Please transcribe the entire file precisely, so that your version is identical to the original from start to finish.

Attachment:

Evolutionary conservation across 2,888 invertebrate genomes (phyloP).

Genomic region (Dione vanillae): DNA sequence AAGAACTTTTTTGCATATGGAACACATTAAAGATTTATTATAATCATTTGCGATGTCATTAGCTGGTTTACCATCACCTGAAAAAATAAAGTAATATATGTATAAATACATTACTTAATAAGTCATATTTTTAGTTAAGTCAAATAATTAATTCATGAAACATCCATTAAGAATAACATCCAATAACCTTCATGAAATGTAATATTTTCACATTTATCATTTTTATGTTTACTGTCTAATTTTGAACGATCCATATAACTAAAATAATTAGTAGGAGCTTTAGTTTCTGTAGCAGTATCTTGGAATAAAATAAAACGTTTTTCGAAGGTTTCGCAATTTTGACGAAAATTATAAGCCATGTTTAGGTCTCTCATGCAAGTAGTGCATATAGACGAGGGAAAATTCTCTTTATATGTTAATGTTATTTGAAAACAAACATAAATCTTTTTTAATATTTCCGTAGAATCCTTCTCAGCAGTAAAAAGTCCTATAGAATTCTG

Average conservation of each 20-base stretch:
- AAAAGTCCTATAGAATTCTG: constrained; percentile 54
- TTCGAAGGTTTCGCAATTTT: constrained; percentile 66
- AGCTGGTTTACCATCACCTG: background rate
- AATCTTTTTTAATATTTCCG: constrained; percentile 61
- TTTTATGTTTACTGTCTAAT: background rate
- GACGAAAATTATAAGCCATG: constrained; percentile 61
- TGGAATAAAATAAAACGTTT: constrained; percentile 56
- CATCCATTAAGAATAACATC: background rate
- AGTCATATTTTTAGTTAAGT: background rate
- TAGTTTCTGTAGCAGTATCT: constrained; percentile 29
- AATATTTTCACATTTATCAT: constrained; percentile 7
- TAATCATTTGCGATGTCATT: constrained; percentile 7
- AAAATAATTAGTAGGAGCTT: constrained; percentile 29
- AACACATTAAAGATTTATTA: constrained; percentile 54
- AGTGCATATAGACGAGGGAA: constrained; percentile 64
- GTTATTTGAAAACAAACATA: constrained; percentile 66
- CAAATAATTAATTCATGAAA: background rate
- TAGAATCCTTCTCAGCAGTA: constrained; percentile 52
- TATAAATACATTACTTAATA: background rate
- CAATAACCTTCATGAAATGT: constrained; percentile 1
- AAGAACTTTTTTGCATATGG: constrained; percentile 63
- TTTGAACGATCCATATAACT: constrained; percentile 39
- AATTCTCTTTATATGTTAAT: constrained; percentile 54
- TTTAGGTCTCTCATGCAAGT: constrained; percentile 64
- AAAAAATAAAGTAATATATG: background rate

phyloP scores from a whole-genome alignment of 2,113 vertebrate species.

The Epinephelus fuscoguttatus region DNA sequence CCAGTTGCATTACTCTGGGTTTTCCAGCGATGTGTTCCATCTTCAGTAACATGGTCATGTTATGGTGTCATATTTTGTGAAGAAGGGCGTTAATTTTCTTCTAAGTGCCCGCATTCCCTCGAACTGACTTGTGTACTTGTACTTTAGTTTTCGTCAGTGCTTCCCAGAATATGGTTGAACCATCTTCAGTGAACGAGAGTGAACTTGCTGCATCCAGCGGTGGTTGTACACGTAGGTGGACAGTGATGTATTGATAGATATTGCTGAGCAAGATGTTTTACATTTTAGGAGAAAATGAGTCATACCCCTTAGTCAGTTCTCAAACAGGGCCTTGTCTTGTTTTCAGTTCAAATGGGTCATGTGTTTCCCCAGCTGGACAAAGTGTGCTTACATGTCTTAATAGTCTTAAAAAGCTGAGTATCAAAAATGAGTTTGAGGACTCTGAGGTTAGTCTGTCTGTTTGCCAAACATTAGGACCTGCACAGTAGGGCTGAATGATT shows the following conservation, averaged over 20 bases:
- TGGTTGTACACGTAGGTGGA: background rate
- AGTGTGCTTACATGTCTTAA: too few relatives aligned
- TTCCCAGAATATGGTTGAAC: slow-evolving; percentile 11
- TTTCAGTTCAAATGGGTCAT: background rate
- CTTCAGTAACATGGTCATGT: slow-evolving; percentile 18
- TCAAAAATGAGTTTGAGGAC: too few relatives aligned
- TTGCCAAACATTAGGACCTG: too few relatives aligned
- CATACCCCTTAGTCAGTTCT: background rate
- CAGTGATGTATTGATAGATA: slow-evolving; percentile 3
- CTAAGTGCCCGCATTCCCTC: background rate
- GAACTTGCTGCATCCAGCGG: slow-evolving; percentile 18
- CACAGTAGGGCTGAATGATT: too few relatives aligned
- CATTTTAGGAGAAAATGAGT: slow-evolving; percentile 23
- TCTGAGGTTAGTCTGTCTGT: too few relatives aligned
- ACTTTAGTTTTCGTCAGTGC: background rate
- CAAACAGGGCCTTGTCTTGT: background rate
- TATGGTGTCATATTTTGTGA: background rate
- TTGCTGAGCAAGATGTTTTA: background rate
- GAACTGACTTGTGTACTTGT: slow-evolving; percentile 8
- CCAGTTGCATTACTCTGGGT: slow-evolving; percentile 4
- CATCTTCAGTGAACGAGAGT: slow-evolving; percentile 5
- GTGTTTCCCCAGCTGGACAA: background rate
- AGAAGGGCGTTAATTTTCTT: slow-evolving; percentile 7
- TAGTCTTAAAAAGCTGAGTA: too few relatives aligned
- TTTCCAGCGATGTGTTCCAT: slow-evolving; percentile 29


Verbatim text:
Evolutionary conservation across 2,888 invertebrate genomes (phyloP).

Genomic region (Dione vanillae): DNA sequence AAGAACTTTTTTGCATATGGAACACATTAAAGATTTATTATAATCATTTGCGATGTCATTAGCTGGTTTACCATCACCTGAAAAAATAAAGTAATATATGTATAAATACATTACTTAATAAGTCATATTTTTAGTTAAGTCAAATAATTAATTCATGAAACATCCATTAAGAATAACATCCAATAACCTTCATGAAATGTAATATTTTCACATTTATCATTTTTATGTTTACTGTCTAATTTTGAACGATCCATATAACTAAAATAATTAGTAGGAGCTTTAGTTTCTGTAGCAGTATCTTGGAATAAAATAAAACGTTTTTCGAAGGTTTCGCAATTTTGACGAAAATTATAAGCCATGTTTAGGTCTCTCATGCAAGTAGTGCATATAGACGAGGGAAAATTCTCTTTATATGTTAATGTTATTTGAAAACAAACATAAATCTTTTTTAATATTTCCGTAGAATCCTTCTCAGCAGTAAAAAGTCCTATAGAATTCTG

Average conservation of each 20-base stretch:
- AAAAGTCCTATAGAATTCTG: constrained; percentile 54
- TTCGAAGGTTTCGCAATTTT: constrained; percentile 66
- AGCTGGTTTACCATCACCTG: background rate
- AATCTTTTTTAATATTTCCG: constrained; percentile 61
- TTTTATGTTTACTGTCTAAT: background rate
- GACGAAAATTATAAGCCATG: constrained; percentile 61
- TGGAATAAAATAAAACGTTT: constrained; percentile 56
- CATCCATTAAGAATAACATC: background rate
- AGTCATATTTTTAGTTAAGT: background rate
- TAGTTTCTGTAGCAGTATCT: constrained; percentile 29
- AATATTTTCACATTTATCAT: constrained; percentile 7
- TAATCATTTGCGATGTCATT: constrained; percentile 7
- AAAATAATTAGTAGGAGCTT: constrained; percentile 29
- AACACATTAAAGATTTATTA: constrained; percentile 54
- AGTGCATATAGACGAGGGAA: constrained; percentile 64
- GTTATTTGAAAACAAACATA: constrained; percentile 66
- CAAATAATTAATTCATGAAA: background rate
- TAGAATCCTTCTCAGCAGTA: constrained; percentile 52
- TATAAATACATTACTTAATA: background rate
- CAATAACCTTCATGAAATGT: constrained; percentile 1
- AAGAACTTTTTTGCATATGG: constrained; percentile 63
- TTTGAACGATCCATATAACT: constrained; percentile 39
- AATTCTCTTTATATGTTAAT: constrained; percentile 54
- TTTAGGTCTCTCATGCAAGT: constrained; percentile 64
- AAAAAATAAAGTAATATATG: background rate

phyloP scores from a whole-genome alignment of 2,113 vertebrate species.

The Epinephelus fuscoguttatus region DNA sequence CCAGTTGCATTACTCTGGGTTTTCCAGCGATGTGTTCCATCTTCAGTAACATGGTCATGTTATGGTGTCATATTTTGTGAAGAAGGGCGTTAATTTTCTTCTAAGTGCCCGCATTCCCTCGAACTGACTTGTGTACTTGTACTTTAGTTTTCGTCAGTGCTTCCCAGAATATGGTTGAACCATCTTCAGTGAACGAGAGTGAACTTGCTGCATCCAGCGGTGGTTGTACACGTAGGTGGACAGTGATGTATTGATAGATATTGCTGAGCAAGATGTTTTACATTTTAGGAGAAAATGAGTCATACCCCTTAGTCAGTTCTCAAACAGGGCCTTGTCTTGTTTTCAGTTCAAATGGGTCATGTGTTTCCCCAGCTGGACAAAGTGTGCTTACATGTCTTAATAGTCTTAAAAAGCTGAGTATCAAAAATGAGTTTGAGGACTCTGAGGTTAGTCTGTCTGTTTGCCAAACATTAGGACCTGCACAGTAGGGCTGAATGATT shows the following conservation, averaged over 20 bases:
- TGGTTGTACACGTAGGTGGA: background rate
- AGTGTGCTTACATGTCTTAA: too few relatives aligned
- TTCCCAGAATATGGTTGAAC: slow-evolving; percentile 11
- TTTCAGTTCAAATGGGTCAT: background rate
- CTTCAGTAACATGGTCATGT: slow-evolving; percentile 18
- TCAAAAATGAGTTTGAGGAC: too few relatives aligned
- TTGCCAAACATTAGGACCTG: too few relatives aligned
- CATACCCCTTAGTCAGTTCT: background rate
- CAGTGATGTATTGATAGATA: slow-evolving; percentile 3
- CTAAGTGCCCGCATTCCCTC: background rate
- GAACTTGCTGCATCCAGCGG: slow-evolving; percentile 18
- CACAGTAGGGCTGAATGATT: too few relatives aligned
- CATTTTAGGAGAAAATGAGT: slow-evolving; percentile 23
- TCTGAGGTTAGTCTGTCTGT: too few relatives aligned
- ACTTTAGTTTTCGTCAGTGC: background rate
- CAAACAGGGCCTTGTCTTGT: background rate
- TATGGTGTCATATTTTGTGA: background rate
- TTGCTGAGCAAGATGTTTTA: background rate
- GAACTGACTTGTGTACTTGT: slow-evolving; percentile 8
- CCAGTTGCATTACTCTGGGT: slow-evolving; percentile 4
- CATCTTCAGTGAACGAGAGT: slow-evolving; percentile 5
- GTGTTTCCCCAGCTGGACAA: background rate
- AGAAGGGCGTTAATTTTCTT: slow-evolving; percentile 7
- TAGTCTTAAAAAGCTGAGTA: too few relatives aligned
- TTTCCAGCGATGTGTTCCAT: slow-evolving; percentile 29